String str_buffer = "";  // This is the holder for the string which we will display
boolean errorFlag = false;  // This is a flag which is set if there is an error  
String deviceID = "";  // This holds the read-in substring
String deviceIDcheck = "AA";  // This holds the device ID we are looking for
String currentStr = "0";  // These hold the string values
String voltageStr = "0";
String powerStr = "0";
int currentInt = 0;
int voltageInt = 0;
int powerInt = 0;
void setup() {
  
  size(640, 360);  // Size of the display area
  background(0);   // Set background colour
  // Create the font
  textFont(createFont("Georgia", 36));
  noStroke();  
  // List all the available serial ports
  println(Serial.list());
  
  if(Serial.list().length >= 1)
  {
    // Open the port you are using at the rate you want:
    myPort = new Serial(this, Serial.list()[0], 115200);
  }
  else{
    println("Error - no serial connected");
    errorFlag=true;
  }
}
void draw() {
  if(errorFlag==false)
  {
    // First want to try and get any data which may appear on the serial port
    getData();
    // Now we want to display the data:
    // First blank the display
    background(0);   // Blank the display
    text("Current: "+currentStr, 50, 50); 
    text("Voltage: "+voltageStr, 50, 100); 
    text("Power: "+powerStr, 50, 150); 
    
    // Here we convert the string into an int
    // Need to be careful this is only done with int values, no empty arrays or it will crash
    currentInt = Integer.parseInt(currentStr);
    voltageInt = Integer.parseInt(voltageStr);
    powerInt = Integer.parseInt(powerStr);
    
    // Display the int values on the screen (put them back into strings
    text("CurrentInt: "+String.valueOf(currentInt), 50, 200); 
    text("VoltageInt: "+String.valueOf(voltageInt), 50, 250); 
    text("PowerInt: "+String.valueOf(powerInt), 50, 300); 
  }
  else if(errorFlag==true)
  {  
    text("ERROR - No Serial Connection", 50, 50);
  }
}
// This subroutine checks for and gets any data on the serial port.
// We also send the data to the 'sortData' routine to strip out the useful data
void getData()
{
  if (myPort.available() > 0) {
    inByte = myPort.read(); // Read whatever is happening on the serial port    
    if(inByte=='a')    // If we see an 'a' then read in the next 11 chars into a buffer.
    {   
      str_buffer+=(char)inByte;
      for(int i = 0; i<12;i++)  // Read in the next 11 chars - this is the data
      {
        inByte = myPort.read(); 
        str_buffer+=(char)inByte;
      }
      println(str_buffer);  // TEST - print the str_buffer data (if it has arrived) 
      sortData();    // Sort the data - check if the strings match   
      str_buffer="";  // Reset the buffer to be filled again   
    }  
  }   
}
// **********************SORT DATA SUBROUTINE*****************************************
// This sub-routine takes the read-in data string (12 char, starting with a) and does what is required with it
// The str-buffer is global so we do not need to send it to the routine
void sortData()
{ 
  deviceID = str_buffer.substring(1,3);
  // We first want to check if the device ID matches.
  // If it does not then we disregard the command (as it was not meant for monitoring)     
  if(deviceID.equals(deviceIDcheck) == true)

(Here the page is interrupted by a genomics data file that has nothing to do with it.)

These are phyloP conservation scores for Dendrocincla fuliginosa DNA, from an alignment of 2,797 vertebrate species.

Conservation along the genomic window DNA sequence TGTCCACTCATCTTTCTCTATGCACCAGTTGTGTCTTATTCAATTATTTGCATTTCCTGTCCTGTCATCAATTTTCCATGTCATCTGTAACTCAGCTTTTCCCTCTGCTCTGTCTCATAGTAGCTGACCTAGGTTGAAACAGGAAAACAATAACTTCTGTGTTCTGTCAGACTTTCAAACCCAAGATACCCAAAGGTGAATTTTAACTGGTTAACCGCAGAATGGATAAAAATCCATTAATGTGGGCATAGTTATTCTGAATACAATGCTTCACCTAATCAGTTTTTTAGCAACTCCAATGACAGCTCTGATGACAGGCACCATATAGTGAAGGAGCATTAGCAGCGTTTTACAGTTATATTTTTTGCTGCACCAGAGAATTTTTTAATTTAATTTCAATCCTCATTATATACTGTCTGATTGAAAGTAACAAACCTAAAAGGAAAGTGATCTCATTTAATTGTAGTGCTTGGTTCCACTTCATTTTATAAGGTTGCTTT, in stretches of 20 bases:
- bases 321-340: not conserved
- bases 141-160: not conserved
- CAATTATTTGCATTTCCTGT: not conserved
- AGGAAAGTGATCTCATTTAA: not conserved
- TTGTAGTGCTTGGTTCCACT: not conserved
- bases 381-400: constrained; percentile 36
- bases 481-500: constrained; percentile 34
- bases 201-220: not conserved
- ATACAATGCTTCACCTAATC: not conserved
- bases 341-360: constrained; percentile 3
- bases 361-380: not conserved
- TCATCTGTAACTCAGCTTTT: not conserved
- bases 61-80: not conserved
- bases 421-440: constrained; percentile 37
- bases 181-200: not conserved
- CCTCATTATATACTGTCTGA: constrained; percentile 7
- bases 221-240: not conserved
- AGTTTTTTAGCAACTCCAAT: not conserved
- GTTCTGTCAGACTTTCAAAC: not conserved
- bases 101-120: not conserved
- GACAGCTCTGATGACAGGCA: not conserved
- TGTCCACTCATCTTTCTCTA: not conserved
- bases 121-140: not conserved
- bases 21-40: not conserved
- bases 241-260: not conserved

{
    // If yes then we can do further checks on ths data
    // This is where we do all of the checks on the incomming serial command:
    println("Matches Device ID");  // TEST - got into this routine
    
    // Now we strip out the interesting data points.
    // If the next parts is V/I/P then we can get the correct strings of data
    if(str_buffer.substring(3,4).equals("I")==true)
    {
      println("CURRENT");
      currentStr = str_buffer.substring(4,8);
 
    }
    else if(str_buffer.substring(3,4).equals("V")==true)
    {
      println("VOLTAGE");
      voltageStr = str_buffer.substring(4,7);
    }
    else if(str_buffer.substring(3,4).equals("P")==true)
    {     
      println("POWER");
      powerStr = str_buffer.substring(4,8);
    }    
    
    
    
  }
  else
  {
    text("Device ID does not match", 50, 200);
    println("Device ID does not match");  // We do not have matching device IDs)
  }
}

I need to add some more checks to ensure that strings which are not integers are never converted (as this crashes the program).

Here is a screen shot of the program running:

Graphing the data

The next thing to do was to plot the data on a graph. This is where Processing comes into its own – there are loads of examples of interesting ways to display information visually.

The first example displays a circle which gets larger for a higher generated power. This looked OK, but was not as good as I thought, mainly due to the ‘jerky’ motion caused by the data being streamed at 1 second samples.

The code to do this was simple, I just drew an ellipse, after displaying the data, with a diameter proportional to the powerInt:

    ellipse(400,400, powerInt*10, powerInt*10);

There is lots more work that could be done here, but I’ve got something working and so will develop that. This blog post is a reminder of the steps I made to get going with drawing data.

Saving the data to a file

The last thing to do was to save the data stream to a file, preferably some kind of data file, like comma sperated variables (.csv).

This turns out to be pretty straight forward. The main command is saveStrings :

  saveStrings("e:/lines.txt", lines);

There is an example of saving data to a file within the Processign examples. This does pretty much exactly what I need – append data to a file.

So I’m now in the position or reading and parsing data from the serial port, displaying that data visually and saving the data to a text file. Now to work on the full code design.